is taking the fight to the counterfeiters. The Redmond, Washington based
company announced that it is filing 20 lawsuits against US resellers that are
illegally distributing copies of Microsoft software. The companies under fire
are accused of distributing counterfeit operating systems and accompanying
software by using hard-disk loading (selling a customer or business a computer
with pre-installed, unlicensed software).
Microsoft also announced the results of its forensic
analysis of counterfeit copies of Windows XP from 17 different countries. Not
surprisingly, the discs studied either didn't install or were loaded with
additional content not officially sanctioned by Microsoft. According to
Of the 348 disks studied:Thirty-four percent of the counterfeit copies Forty-three percent had additional programs, or binary code, that are not part of genuine Microsoft Windows.Of the remaining 228 disks:Sixty-six percent had additional programs, or binary code, that are not part of genuine Microsoft Windows.More than 40 percent of these added software programs or binaries had faults, and many included illegally created product keys, other tampered code, or code invisible to the user.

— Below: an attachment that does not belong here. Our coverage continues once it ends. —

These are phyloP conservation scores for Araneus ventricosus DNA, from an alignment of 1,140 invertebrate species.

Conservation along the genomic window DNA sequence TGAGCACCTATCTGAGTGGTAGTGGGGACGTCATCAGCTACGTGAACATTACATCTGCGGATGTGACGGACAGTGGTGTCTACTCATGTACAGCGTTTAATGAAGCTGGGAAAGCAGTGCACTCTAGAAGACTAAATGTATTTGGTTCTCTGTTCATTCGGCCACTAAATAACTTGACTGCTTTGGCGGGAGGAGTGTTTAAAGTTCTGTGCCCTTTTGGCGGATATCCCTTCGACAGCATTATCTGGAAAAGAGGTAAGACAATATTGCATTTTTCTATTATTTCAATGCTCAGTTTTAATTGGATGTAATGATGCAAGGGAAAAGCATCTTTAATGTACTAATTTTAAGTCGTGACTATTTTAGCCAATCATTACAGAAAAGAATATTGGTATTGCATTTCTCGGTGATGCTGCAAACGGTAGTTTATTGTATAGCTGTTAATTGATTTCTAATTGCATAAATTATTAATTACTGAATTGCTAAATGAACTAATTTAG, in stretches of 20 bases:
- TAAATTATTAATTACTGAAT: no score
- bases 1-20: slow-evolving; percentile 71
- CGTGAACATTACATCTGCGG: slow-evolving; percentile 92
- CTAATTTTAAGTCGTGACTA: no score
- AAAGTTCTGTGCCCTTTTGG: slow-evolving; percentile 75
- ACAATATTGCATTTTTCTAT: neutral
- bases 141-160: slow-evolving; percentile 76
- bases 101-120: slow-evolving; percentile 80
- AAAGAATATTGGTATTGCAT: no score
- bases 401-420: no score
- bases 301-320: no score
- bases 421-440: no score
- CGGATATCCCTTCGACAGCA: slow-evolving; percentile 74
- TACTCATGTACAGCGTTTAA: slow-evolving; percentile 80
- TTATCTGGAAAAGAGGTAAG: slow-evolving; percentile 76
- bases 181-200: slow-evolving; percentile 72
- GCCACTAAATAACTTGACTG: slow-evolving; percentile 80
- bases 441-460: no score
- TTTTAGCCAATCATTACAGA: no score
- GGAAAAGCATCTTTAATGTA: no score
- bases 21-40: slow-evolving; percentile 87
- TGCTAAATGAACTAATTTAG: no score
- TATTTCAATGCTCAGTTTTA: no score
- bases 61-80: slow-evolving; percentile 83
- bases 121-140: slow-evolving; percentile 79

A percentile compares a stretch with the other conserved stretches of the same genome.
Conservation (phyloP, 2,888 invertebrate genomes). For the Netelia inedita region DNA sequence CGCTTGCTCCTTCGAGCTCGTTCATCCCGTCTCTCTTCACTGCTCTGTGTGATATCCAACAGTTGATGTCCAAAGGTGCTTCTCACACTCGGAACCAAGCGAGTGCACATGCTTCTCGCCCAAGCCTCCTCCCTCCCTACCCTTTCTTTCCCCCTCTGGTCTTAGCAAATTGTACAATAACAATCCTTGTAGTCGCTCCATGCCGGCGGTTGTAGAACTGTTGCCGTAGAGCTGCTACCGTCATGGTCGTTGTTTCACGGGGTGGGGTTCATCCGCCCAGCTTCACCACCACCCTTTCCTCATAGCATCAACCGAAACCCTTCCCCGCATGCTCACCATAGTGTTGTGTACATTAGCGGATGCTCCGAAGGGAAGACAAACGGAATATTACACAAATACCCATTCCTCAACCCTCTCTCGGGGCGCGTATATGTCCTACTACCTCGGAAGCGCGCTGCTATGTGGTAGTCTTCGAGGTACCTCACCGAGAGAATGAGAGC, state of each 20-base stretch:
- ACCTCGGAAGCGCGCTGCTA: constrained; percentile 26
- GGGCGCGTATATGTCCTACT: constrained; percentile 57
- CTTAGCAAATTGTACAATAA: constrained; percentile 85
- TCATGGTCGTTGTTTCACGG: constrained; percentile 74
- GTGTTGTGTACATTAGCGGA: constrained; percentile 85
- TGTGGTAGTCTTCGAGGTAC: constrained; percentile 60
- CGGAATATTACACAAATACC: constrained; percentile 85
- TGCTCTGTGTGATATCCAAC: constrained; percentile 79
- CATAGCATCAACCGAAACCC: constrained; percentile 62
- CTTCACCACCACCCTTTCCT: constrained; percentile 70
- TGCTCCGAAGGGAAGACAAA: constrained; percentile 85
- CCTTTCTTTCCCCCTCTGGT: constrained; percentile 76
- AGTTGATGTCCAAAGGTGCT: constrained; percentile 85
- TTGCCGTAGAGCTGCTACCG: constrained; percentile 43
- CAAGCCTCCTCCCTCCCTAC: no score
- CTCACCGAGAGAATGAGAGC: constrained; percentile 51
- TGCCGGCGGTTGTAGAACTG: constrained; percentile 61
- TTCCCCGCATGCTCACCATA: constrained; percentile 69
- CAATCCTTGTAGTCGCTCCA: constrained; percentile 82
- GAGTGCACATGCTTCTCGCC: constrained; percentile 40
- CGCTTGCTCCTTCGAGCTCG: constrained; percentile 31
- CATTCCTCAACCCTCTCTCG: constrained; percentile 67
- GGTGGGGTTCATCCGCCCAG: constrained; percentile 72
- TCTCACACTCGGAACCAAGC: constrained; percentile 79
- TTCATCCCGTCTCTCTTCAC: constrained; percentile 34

Of the 348 disks studied:
Of the remaining 228 disks:
Microsoft has fought long and hard over the years against
software piracy. The company ruffled a few feathers in the industry when it
introduced a new activation scheme with its Windows XP operating system in
2001. Over the years, Microsoft has added additional features to combat piracy
or let customers know if they have become a victim of counterfeiting. The
Windows Genuine Advantage Program came under fire in June after it was found
out that it was "phoning
home" to Microsoft. Despite Microsoft's scramble to release an
updated version of the software, two lawsuits followed
after the initial discovery.